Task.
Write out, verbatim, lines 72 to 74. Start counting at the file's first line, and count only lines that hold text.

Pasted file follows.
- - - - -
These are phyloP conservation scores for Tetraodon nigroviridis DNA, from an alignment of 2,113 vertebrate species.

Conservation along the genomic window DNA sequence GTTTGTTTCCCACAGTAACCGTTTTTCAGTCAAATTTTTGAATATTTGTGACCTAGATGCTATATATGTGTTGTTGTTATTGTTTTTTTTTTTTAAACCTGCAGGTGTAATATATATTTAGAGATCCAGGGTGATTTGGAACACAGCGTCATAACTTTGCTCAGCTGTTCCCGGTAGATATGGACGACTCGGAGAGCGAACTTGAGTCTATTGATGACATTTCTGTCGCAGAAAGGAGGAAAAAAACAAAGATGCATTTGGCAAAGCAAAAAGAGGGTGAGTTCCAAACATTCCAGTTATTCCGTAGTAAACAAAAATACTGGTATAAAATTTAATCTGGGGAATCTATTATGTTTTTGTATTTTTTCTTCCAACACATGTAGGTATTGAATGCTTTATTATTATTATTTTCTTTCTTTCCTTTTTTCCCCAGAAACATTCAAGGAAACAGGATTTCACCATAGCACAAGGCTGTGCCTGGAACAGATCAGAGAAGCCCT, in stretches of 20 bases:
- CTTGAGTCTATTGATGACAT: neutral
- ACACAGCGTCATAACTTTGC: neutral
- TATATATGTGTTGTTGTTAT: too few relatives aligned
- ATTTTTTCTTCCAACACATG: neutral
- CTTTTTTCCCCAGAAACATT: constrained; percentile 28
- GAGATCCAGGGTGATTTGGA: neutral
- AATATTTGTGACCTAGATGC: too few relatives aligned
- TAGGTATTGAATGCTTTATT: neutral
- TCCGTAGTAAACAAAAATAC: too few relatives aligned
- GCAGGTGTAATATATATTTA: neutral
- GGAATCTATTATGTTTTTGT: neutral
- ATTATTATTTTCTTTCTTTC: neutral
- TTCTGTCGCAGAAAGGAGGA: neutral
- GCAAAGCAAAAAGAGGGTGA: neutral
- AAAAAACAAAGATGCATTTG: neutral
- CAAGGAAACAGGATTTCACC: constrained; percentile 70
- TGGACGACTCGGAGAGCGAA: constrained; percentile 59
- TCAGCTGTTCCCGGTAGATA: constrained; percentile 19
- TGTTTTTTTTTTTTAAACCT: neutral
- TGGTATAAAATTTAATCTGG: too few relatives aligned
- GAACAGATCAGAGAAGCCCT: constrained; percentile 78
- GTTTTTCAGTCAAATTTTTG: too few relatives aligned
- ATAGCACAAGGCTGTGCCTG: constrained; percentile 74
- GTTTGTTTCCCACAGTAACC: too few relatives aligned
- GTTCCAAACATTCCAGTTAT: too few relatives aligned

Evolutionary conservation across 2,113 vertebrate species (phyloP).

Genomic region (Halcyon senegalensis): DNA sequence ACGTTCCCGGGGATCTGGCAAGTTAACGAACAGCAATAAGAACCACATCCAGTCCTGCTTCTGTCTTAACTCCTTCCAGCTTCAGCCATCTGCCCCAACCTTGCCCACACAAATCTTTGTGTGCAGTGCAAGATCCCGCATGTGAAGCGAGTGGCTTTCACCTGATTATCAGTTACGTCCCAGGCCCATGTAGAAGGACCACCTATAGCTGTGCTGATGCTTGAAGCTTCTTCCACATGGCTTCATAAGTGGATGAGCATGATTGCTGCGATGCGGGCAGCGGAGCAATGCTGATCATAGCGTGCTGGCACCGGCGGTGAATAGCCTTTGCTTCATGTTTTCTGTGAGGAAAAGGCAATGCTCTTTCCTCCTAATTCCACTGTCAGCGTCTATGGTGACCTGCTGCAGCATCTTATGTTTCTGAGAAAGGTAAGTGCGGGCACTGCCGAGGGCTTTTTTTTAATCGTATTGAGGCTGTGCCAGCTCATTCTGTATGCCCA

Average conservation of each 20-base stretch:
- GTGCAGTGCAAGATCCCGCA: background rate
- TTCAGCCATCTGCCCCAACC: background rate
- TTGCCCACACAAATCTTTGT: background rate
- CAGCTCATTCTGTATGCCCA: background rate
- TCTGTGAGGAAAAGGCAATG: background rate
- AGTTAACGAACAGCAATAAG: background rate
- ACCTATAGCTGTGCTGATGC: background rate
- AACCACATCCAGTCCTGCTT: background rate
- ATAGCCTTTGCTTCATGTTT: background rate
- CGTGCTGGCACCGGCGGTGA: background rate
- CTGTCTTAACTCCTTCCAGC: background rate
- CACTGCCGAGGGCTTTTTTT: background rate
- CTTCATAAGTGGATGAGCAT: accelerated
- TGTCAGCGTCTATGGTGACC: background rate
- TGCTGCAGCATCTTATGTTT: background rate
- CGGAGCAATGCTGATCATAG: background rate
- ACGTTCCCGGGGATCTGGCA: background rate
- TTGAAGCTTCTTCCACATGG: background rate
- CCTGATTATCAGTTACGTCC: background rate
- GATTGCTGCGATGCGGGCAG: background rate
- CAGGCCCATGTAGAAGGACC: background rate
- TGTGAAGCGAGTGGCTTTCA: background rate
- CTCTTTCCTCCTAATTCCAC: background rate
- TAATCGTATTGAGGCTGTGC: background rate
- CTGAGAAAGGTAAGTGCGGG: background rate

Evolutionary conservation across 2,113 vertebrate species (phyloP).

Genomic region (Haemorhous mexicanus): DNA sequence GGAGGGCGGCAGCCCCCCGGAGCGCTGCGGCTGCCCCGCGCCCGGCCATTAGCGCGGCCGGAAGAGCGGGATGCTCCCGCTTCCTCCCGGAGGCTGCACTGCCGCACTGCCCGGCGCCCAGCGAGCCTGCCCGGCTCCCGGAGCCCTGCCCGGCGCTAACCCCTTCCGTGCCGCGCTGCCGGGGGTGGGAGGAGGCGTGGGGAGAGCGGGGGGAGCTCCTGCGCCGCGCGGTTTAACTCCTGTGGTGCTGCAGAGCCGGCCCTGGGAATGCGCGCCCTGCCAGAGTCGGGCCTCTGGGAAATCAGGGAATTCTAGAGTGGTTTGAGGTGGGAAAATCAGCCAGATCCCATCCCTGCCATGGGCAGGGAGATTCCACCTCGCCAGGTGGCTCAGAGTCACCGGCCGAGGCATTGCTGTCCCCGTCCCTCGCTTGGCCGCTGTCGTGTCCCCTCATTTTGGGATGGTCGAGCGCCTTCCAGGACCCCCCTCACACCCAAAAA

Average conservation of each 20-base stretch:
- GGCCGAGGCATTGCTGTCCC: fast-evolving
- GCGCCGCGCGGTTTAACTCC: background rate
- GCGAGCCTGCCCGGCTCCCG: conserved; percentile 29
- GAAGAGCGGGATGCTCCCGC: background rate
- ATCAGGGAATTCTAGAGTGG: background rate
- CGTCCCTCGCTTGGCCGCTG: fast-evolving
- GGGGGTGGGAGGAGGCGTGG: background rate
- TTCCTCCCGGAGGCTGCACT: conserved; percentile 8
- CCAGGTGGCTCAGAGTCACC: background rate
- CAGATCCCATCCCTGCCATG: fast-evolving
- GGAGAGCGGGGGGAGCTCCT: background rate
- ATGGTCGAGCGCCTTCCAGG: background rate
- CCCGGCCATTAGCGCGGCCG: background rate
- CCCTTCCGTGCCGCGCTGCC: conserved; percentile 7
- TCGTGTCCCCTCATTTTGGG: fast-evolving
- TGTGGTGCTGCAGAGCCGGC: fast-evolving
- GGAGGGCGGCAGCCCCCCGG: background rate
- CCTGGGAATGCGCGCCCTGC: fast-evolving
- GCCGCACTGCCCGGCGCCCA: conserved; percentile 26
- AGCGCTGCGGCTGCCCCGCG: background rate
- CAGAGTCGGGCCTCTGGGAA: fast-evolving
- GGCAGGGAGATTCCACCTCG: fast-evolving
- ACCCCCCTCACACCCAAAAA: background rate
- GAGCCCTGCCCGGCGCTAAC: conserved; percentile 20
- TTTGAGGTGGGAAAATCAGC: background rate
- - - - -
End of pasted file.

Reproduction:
- CCCTTCCGTGCCGCGCTGCC: conserved; percentile 7
- TCGTGTCCCCTCATTTTGGG: fast-evolving
- TGTGGTGCTGCAGAGCCGGC: fast-evolving